October 6, 2003

Two Poems by James Tate:

The Private Intrigue of Melancholy

Hotels, hospitals, jails
are homes in yourself you return to
as some do to Garbo movies.

Cities become personal,
particular buildings and addresses:
fallen down every staircase
someone lies dead.

Then the music from windows
writes a lovenote-summons on the air.
And you're infested with angels.


When I drink
I am the only man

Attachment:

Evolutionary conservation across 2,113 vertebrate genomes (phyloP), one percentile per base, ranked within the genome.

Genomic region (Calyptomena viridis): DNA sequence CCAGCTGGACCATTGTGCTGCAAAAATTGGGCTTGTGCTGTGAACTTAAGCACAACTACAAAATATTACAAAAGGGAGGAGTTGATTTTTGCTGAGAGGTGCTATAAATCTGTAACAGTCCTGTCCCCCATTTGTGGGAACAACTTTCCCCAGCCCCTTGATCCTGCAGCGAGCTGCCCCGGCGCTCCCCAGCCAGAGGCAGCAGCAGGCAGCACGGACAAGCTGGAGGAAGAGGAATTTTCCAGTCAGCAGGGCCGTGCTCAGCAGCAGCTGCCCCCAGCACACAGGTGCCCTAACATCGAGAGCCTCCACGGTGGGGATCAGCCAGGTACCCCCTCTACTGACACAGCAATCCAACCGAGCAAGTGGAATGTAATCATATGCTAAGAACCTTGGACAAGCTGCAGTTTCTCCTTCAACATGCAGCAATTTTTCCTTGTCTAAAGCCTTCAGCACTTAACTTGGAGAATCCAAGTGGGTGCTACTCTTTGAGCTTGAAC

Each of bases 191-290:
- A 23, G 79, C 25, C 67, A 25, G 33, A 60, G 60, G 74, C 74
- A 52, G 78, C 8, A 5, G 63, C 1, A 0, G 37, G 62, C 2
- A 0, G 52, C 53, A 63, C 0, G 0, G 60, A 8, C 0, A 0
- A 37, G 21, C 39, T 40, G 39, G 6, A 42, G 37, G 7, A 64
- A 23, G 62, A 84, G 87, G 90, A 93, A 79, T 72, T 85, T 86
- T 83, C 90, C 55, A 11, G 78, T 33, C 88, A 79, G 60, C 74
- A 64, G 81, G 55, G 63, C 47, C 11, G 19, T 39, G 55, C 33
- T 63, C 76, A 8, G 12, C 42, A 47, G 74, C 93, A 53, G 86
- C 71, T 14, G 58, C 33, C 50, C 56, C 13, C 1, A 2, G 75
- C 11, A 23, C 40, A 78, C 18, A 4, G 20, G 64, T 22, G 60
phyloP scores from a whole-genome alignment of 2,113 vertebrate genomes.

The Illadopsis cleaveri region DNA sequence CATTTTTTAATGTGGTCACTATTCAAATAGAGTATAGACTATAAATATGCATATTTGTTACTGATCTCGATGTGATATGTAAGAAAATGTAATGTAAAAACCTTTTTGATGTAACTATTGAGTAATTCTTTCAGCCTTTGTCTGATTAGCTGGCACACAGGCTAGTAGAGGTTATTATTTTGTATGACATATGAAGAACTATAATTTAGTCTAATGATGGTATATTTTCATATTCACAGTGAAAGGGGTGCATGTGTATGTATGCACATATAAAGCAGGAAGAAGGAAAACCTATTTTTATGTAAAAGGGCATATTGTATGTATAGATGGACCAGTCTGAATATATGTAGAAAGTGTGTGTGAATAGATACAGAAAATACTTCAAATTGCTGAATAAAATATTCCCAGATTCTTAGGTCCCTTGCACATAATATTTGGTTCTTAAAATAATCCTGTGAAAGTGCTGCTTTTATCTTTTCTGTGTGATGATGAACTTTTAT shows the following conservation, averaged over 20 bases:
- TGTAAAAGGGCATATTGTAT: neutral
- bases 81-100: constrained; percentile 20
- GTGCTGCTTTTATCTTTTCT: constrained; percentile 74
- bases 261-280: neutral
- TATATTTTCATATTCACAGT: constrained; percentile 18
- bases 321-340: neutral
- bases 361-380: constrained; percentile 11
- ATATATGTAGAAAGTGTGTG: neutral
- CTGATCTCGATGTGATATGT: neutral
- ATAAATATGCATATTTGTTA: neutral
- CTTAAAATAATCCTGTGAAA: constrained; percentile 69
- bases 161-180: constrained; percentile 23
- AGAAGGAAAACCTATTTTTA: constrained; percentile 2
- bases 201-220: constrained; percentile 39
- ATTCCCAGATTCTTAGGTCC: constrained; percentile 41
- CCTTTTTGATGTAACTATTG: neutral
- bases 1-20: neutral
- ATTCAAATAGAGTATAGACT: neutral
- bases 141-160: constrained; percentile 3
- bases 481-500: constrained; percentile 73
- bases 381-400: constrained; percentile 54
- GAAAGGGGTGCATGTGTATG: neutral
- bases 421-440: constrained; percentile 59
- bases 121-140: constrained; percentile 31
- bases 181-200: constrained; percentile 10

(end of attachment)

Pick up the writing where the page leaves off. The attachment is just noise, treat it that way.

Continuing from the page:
in New York City.
There are no lights,
but I am used to that.
There are staircases
that go forever upward
like twisted branches

of a cemetery willow.
No one has climbed them
since prohibition.
and the overturned automobiles
stripped to their skeletons,
chewed clean
by the darkness.

Then I see the ember of
a cigarette in an alley,
and I know that I am no longer
alone. One of us is still shaking.
And has led the other
into some huddle of extinction.


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